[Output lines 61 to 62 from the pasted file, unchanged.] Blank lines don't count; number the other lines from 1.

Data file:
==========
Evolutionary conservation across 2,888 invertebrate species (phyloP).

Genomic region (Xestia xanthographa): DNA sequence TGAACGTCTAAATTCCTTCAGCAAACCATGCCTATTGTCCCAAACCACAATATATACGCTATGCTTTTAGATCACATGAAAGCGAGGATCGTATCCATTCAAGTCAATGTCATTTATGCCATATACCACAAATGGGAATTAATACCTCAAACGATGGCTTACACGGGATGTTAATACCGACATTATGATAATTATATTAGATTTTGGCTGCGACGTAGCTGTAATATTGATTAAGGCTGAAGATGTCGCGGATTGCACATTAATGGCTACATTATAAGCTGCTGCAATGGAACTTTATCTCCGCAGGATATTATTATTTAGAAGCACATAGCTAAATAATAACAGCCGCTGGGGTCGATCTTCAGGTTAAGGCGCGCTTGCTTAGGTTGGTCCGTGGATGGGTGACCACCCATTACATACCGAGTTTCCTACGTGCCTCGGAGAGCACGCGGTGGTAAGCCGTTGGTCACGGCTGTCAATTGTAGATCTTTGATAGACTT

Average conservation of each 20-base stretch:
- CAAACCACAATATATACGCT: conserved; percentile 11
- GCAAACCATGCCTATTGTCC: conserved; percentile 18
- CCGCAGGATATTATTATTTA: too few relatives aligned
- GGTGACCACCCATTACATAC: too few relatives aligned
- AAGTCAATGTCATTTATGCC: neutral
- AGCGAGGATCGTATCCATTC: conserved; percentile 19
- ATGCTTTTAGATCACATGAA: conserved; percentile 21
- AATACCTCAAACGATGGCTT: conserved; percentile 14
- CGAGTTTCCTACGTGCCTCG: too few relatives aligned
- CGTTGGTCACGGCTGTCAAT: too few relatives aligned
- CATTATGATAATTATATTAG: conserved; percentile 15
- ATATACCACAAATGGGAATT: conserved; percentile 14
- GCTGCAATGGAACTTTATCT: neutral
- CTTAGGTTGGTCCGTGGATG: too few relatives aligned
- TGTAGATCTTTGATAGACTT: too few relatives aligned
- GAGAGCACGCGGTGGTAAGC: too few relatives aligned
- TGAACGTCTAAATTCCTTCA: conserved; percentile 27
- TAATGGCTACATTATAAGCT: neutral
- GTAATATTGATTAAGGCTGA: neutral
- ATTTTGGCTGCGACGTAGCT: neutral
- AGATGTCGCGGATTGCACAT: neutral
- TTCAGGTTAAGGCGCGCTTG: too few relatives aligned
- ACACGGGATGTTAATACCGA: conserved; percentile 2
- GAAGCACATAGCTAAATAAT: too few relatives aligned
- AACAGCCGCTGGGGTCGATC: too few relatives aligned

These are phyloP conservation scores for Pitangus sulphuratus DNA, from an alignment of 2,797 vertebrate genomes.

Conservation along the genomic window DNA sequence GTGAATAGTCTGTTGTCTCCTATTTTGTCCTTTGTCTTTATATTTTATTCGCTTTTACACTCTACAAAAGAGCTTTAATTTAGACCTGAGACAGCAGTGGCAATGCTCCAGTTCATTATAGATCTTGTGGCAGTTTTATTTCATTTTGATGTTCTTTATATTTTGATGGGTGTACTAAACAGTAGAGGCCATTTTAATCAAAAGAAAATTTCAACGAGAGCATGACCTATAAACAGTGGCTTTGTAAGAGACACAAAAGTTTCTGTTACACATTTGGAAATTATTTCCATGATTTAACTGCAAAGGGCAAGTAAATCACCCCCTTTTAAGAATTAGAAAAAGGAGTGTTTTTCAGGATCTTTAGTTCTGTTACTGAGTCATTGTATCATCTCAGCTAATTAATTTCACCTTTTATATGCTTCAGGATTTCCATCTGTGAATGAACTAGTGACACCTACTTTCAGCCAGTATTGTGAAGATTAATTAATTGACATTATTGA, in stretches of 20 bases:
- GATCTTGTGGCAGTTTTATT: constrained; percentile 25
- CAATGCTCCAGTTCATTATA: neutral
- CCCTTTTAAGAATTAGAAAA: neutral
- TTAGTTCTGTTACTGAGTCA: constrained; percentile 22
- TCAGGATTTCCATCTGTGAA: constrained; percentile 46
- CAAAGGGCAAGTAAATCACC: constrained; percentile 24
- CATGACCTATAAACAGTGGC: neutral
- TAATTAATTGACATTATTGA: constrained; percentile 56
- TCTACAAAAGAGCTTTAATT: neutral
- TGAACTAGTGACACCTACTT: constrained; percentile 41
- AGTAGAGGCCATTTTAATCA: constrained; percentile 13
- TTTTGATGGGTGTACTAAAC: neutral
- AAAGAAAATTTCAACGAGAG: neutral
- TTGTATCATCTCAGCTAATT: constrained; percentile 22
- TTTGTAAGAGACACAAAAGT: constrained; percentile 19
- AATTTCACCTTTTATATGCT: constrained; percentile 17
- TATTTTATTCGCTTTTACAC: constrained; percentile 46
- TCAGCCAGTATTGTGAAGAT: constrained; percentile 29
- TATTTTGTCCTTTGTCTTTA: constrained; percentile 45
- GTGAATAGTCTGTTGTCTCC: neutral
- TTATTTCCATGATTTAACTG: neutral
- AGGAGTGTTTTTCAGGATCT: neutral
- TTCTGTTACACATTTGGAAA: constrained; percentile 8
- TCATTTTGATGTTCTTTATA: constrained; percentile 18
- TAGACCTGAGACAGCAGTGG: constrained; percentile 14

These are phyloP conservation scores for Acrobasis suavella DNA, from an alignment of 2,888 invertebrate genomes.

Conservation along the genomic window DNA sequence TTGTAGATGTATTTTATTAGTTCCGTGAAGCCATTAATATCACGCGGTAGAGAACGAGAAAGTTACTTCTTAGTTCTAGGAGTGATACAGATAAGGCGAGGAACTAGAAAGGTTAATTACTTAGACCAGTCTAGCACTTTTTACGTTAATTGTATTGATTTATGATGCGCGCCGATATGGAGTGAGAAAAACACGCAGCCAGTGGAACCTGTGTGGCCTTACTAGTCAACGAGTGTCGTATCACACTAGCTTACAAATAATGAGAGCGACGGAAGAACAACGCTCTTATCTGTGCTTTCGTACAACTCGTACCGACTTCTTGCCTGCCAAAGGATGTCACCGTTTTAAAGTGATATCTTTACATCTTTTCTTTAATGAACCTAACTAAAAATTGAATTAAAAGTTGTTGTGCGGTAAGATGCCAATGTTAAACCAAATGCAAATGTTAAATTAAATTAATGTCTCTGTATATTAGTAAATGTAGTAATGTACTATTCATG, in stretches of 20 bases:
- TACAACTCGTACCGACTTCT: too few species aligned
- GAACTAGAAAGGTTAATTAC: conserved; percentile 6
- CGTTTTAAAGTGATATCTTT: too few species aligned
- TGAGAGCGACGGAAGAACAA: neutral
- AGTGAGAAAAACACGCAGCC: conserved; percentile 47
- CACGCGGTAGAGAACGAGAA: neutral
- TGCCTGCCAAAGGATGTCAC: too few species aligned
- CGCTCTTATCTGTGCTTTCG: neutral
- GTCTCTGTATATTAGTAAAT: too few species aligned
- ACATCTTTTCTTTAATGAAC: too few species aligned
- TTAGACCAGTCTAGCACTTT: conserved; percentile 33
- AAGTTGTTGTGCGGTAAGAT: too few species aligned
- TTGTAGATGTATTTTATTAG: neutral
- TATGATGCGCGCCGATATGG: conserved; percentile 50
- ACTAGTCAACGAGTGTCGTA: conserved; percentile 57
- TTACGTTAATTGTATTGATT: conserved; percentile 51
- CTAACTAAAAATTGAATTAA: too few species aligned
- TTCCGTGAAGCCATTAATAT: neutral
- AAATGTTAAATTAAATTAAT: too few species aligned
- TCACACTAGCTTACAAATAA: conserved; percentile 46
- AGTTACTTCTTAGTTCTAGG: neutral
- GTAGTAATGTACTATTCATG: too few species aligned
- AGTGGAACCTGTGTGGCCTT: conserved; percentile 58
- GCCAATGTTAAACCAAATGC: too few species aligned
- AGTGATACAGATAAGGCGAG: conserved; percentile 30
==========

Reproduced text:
- TGAGAGCGACGGAAGAACAA: neutral
- AGTGAGAAAAACACGCAGCC: conserved; percentile 47